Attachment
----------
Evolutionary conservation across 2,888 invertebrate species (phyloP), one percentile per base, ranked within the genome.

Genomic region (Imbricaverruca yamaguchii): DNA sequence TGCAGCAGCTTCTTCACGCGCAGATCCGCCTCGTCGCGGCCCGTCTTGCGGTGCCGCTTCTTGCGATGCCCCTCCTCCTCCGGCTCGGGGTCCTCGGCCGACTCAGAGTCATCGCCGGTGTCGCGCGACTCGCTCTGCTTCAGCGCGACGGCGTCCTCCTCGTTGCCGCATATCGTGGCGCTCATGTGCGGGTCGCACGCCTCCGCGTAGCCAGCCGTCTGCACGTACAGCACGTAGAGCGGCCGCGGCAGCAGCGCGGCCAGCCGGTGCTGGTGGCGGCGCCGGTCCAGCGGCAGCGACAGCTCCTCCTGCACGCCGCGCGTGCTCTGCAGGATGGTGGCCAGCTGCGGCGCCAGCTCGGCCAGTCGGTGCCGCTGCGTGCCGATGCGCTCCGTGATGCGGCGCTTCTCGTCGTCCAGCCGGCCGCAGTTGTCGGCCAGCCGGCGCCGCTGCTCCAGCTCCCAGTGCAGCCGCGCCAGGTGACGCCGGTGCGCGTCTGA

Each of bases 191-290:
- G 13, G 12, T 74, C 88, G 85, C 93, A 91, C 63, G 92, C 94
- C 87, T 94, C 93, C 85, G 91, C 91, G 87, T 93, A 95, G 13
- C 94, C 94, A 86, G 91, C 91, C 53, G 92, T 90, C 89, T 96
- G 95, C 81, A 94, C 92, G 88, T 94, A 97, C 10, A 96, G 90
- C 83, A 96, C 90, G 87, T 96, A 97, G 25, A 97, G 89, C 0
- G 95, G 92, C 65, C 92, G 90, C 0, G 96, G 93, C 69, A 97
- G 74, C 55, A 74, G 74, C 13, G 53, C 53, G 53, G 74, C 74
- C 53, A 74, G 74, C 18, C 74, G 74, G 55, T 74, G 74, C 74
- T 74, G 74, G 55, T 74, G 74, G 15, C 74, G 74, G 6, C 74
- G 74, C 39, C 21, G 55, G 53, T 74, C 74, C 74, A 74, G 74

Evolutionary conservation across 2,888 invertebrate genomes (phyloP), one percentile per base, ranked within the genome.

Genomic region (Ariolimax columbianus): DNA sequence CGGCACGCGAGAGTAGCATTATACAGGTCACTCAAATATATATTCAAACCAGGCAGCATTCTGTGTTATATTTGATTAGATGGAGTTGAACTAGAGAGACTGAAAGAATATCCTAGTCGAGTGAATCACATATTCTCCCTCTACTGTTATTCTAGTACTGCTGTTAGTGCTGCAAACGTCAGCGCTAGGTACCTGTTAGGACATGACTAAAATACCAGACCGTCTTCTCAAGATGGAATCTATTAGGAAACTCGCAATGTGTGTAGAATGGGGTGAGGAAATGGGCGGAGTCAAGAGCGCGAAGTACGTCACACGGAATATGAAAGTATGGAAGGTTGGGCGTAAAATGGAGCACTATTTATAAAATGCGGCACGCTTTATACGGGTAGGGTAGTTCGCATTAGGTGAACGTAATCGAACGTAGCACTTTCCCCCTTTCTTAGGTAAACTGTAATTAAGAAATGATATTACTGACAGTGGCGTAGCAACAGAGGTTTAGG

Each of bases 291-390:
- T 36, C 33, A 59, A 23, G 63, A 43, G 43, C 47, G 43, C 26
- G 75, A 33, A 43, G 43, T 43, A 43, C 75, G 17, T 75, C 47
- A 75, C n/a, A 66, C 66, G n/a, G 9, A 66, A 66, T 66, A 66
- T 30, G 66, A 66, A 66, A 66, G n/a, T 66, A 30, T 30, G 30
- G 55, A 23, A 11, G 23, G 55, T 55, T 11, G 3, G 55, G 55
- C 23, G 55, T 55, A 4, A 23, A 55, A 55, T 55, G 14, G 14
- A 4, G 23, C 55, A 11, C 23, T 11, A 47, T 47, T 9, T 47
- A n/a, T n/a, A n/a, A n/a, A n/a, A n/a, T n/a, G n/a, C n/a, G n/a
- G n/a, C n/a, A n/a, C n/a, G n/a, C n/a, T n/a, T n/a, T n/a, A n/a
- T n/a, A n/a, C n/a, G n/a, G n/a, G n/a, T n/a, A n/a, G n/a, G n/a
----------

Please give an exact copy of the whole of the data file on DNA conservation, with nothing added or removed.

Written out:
Evolutionary conservation across 2,888 invertebrate species (phyloP), one percentile per base, ranked within the genome.

Genomic region (Imbricaverruca yamaguchii): DNA sequence TGCAGCAGCTTCTTCACGCGCAGATCCGCCTCGTCGCGGCCCGTCTTGCGGTGCCGCTTCTTGCGATGCCCCTCCTCCTCCGGCTCGGGGTCCTCGGCCGACTCAGAGTCATCGCCGGTGTCGCGCGACTCGCTCTGCTTCAGCGCGACGGCGTCCTCCTCGTTGCCGCATATCGTGGCGCTCATGTGCGGGTCGCACGCCTCCGCGTAGCCAGCCGTCTGCACGTACAGCACGTAGAGCGGCCGCGGCAGCAGCGCGGCCAGCCGGTGCTGGTGGCGGCGCCGGTCCAGCGGCAGCGACAGCTCCTCCTGCACGCCGCGCGTGCTCTGCAGGATGGTGGCCAGCTGCGGCGCCAGCTCGGCCAGTCGGTGCCGCTGCGTGCCGATGCGCTCCGTGATGCGGCGCTTCTCGTCGTCCAGCCGGCCGCAGTTGTCGGCCAGCCGGCGCCGCTGCTCCAGCTCCCAGTGCAGCCGCGCCAGGTGACGCCGGTGCGCGTCTGA

Each of bases 191-290:
- G 13, G 12, T 74, C 88, G 85, C 93, A 91, C 63, G 92, C 94
- C 87, T 94, C 93, C 85, G 91, C 91, G 87, T 93, A 95, G 13
- C 94, C 94, A 86, G 91, C 91, C 53, G 92, T 90, C 89, T 96
- G 95, C 81, A 94, C 92, G 88, T 94, A 97, C 10, A 96, G 90
- C 83, A 96, C 90, G 87, T 96, A 97, G 25, A 97, G 89, C 0
- G 95, G 92, C 65, C 92, G 90, C 0, G 96, G 93, C 69, A 97
- G 74, C 55, A 74, G 74, C 13, G 53, C 53, G 53, G 74, C 74
- C 53, A 74, G 74, C 18, C 74, G 74, G 55, T 74, G 74, C 74
- T 74, G 74, G 55, T 74, G 74, G 15, C 74, G 74, G 6, C 74
- G 74, C 39, C 21, G 55, G 53, T 74, C 74, C 74, A 74, G 74

Evolutionary conservation across 2,888 invertebrate genomes (phyloP), one percentile per base, ranked within the genome.

Genomic region (Ariolimax columbianus): DNA sequence CGGCACGCGAGAGTAGCATTATACAGGTCACTCAAATATATATTCAAACCAGGCAGCATTCTGTGTTATATTTGATTAGATGGAGTTGAACTAGAGAGACTGAAAGAATATCCTAGTCGAGTGAATCACATATTCTCCCTCTACTGTTATTCTAGTACTGCTGTTAGTGCTGCAAACGTCAGCGCTAGGTACCTGTTAGGACATGACTAAAATACCAGACCGTCTTCTCAAGATGGAATCTATTAGGAAACTCGCAATGTGTGTAGAATGGGGTGAGGAAATGGGCGGAGTCAAGAGCGCGAAGTACGTCACACGGAATATGAAAGTATGGAAGGTTGGGCGTAAAATGGAGCACTATTTATAAAATGCGGCACGCTTTATACGGGTAGGGTAGTTCGCATTAGGTGAACGTAATCGAACGTAGCACTTTCCCCCTTTCTTAGGTAAACTGTAATTAAGAAATGATATTACTGACAGTGGCGTAGCAACAGAGGTTTAGG

Each of bases 291-390:
- T 36, C 33, A 59, A 23, G 63, A 43, G 43, C 47, G 43, C 26
- G 75, A 33, A 43, G 43, T 43, A 43, C 75, G 17, T 75, C 47
- A 75, C n/a, A 66, C 66, G n/a, G 9, A 66, A 66, T 66, A 66
- T 30, G 66, A 66, A 66, A 66, G n/a, T 66, A 30, T 30, G 30
- G 55, A 23, A 11, G 23, G 55, T 55, T 11, G 3, G 55, G 55
- C 23, G 55, T 55, A 4, A 23, A 55, A 55, T 55, G 14, G 14
- A 4, G 23, C 55, A 11, C 23, T 11, A 47, T 47, T 9, T 47
- A n/a, T n/a, A n/a, A n/a, A n/a, A n/a, T n/a, G n/a, C n/a, G n/a
- G n/a, C n/a, A n/a, C n/a, G n/a, C n/a, T n/a, T n/a, T n/a, A n/a
- T n/a, A n/a, C n/a, G n/a, G n/a, G n/a, T n/a, A n/a, G n/a, G n/a